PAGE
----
Learners’ Republic, Tabadlab, and Akhuwat organized a virtual roundtable conference on 27th March 2020. Representatives of community organizations, healthcare professionals, social workers, journalists, economists, former civil servants, and academics participated in the meeting. The meeting was moderated by Mosharraf Zaidi.
Mr. Zaidi shared the objectives of the meetings as follows:
To understand the current mechanisms of community and government coordination to help vulnerable people during COVID-19 lockdown.
How to ensure the safety and protection of community workers?
How can society at large support community organizations?
In his opening address, founder of Akhuwat, Dr. Amjad Saqib shared how his organization is operating through the mosque network across the country. He shared that Akhuwat is currently involved in five areas and relying mainly only mosques to reach out to needy people:
Delivery of cooked food
Assistance to healthcare staff
Other community organizations including RIZQ also shared their strategies.
Muhammad Kamil Quddus, a social worker based in Rawalpindi, shared some of the problems that the households are facing which include:
The distribution of food at public places is problematic as it requires large gathering and interactions.
People are facing disruption in getting potable water. Every house does not have access to potable water due to which people have to get water from distant filtration plants.
In many households, LPG cylinders were used for cooking food. Due to the current lockdown, people are not able to get the cylinders refilled.
Disabled people are also vulnerable to this situation. Special effort is needed for taking care of these people.
In-house social distancing is not possible for poor households. The houses that consist of one room eliminate any possibility of social distancing.
Dr. Shimial Daud said, “It might be difficult to control the law and order situation in hospitals if the system is overburdened which will add to more burden to the weak healthcare system.”
Dr. Amjad Saqib suggested that Community organizations and the government have their respective domains. The government’s work pertains to managing the healthcare sector and macro-economic implications. The food distribution should be undertaken in close coordination with the community organizations.
Devolution of power to the deputy commissioners can help in managing this crisis at a micro-level. More resources should be allocated to them. They can coordinate efforts at the district level more effectively than the central government. They can act as a liaison between the community organizations and the government.
The distribution system of ration bags can be made possible by making the mosques distribution centers. Mosques have a good outreach all across Pakistan. Only in the city of Lahore, there are more than 24,000 mosques. If after the call for prayers, there is an announcement that if anyone is hungry he/she can get a ration bag for their family it will help in eliminating hunger.
Networking with the Union Councils will enable to create multiple points of distribution making it possible that all the deserving people may get food supplies.
Dr. Shimail Daud said that the government and health sector are working in silos. Both need to be on the same page in this war-like situation. If people are mishandled when they are quarantined this might lead to unwanted chaos at this crucial time. The number of COVID-19 testing kits is low but there are other tests available that can be used for testing patients. Quarantine centers should be connected to hospitals to contain the virus.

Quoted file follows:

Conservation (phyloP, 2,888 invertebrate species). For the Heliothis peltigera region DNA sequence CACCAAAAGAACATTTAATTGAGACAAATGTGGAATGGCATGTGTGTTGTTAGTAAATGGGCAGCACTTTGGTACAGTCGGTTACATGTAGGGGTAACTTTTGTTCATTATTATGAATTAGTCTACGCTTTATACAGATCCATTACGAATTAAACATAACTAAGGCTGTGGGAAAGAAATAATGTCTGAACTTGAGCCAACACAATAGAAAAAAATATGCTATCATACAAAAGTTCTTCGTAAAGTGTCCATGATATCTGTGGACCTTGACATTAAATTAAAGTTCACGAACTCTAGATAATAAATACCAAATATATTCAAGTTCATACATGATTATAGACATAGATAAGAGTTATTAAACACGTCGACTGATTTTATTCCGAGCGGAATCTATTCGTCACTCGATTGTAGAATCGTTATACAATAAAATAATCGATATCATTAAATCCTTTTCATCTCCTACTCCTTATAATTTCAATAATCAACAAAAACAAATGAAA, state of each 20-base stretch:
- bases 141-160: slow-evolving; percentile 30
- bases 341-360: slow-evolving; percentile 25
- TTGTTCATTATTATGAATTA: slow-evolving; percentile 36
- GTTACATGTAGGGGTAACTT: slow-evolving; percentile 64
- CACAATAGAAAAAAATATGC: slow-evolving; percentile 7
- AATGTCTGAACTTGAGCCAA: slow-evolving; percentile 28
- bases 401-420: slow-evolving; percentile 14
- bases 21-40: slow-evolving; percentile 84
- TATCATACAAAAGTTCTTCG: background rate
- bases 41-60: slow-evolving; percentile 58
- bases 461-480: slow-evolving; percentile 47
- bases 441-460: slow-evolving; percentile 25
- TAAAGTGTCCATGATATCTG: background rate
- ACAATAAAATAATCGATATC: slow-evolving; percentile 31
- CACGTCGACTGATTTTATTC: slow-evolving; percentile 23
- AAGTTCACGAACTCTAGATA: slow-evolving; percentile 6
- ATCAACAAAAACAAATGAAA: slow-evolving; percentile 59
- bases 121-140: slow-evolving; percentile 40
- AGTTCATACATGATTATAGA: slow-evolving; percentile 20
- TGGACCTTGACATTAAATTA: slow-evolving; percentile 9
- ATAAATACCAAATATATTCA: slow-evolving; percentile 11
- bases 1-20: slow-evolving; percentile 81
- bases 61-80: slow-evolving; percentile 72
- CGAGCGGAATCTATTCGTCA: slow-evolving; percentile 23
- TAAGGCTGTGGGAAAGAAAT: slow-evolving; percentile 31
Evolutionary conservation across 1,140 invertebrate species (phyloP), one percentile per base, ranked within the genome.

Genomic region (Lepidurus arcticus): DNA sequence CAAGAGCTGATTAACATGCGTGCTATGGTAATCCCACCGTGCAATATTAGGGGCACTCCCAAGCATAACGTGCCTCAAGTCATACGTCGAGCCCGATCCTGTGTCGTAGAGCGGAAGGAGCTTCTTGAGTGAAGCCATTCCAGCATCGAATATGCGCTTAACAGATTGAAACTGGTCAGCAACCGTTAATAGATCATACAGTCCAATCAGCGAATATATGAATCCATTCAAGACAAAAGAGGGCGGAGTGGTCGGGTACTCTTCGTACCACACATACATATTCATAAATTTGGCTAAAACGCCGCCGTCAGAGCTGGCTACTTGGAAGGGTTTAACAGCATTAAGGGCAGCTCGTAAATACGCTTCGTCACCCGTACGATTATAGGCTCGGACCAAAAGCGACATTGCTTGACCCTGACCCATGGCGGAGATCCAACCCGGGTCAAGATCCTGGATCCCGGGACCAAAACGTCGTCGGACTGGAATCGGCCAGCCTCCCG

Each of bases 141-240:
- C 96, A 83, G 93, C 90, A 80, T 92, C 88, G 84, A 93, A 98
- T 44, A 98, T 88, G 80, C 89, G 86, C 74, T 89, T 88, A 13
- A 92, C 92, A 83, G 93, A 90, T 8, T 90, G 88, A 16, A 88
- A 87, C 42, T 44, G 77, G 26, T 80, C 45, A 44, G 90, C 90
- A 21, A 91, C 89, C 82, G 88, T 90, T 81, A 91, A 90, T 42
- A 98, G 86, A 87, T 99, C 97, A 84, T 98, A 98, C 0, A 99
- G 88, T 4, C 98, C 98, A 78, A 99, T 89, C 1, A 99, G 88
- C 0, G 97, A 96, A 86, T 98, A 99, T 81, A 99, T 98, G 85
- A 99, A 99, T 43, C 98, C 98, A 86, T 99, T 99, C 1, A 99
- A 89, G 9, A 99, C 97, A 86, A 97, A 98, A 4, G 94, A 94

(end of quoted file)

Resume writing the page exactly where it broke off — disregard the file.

Mr. Musa Aamir, co-founder of RIZQ shared that, individual community organizations are actively trying to address the needs of people, but during this state of emergency, they also can come together to bring resources and solutions to the table for the community through a platform. A technology-powered solution should devise a portal to avoid the duplication of effort by the community organizations. The community organizations can upload the data about the areas in which they are assisting and identify the areas where there is a vacuum for such an effort. Moreover, tagging of the food supplies can be done to verify that if the food supplies are delivered to the deserving people. This tagging system can also be linked with the platform.
A public functionary suggested, the real problem is the structural economic vulnerability of people. If the government keeps on working on this ‘trickle-down’ model, then it cannot extend social security to all the people. Per Article 38(b) of the constitution, the state’s resources should be used for ensuring facilities for work and adequate livelihood with reasonable rest and leisure. A fair taxation system and awareness among the public can help to reform the economic system.
It was discussed that another meeting will be planned within a week in which Akhuwat will invite other community organizations as well. Dr. Amjad Saqib suggested that this forum can provide research support to community organizations.
The participants also urged that media should appreciate community organizations and also spread the word among masses to support community organizations through financing and volunteer work.
Momin Iqbal Lodhi studies Accounting and Finance at LUMS and is interesting in socioeconomic development.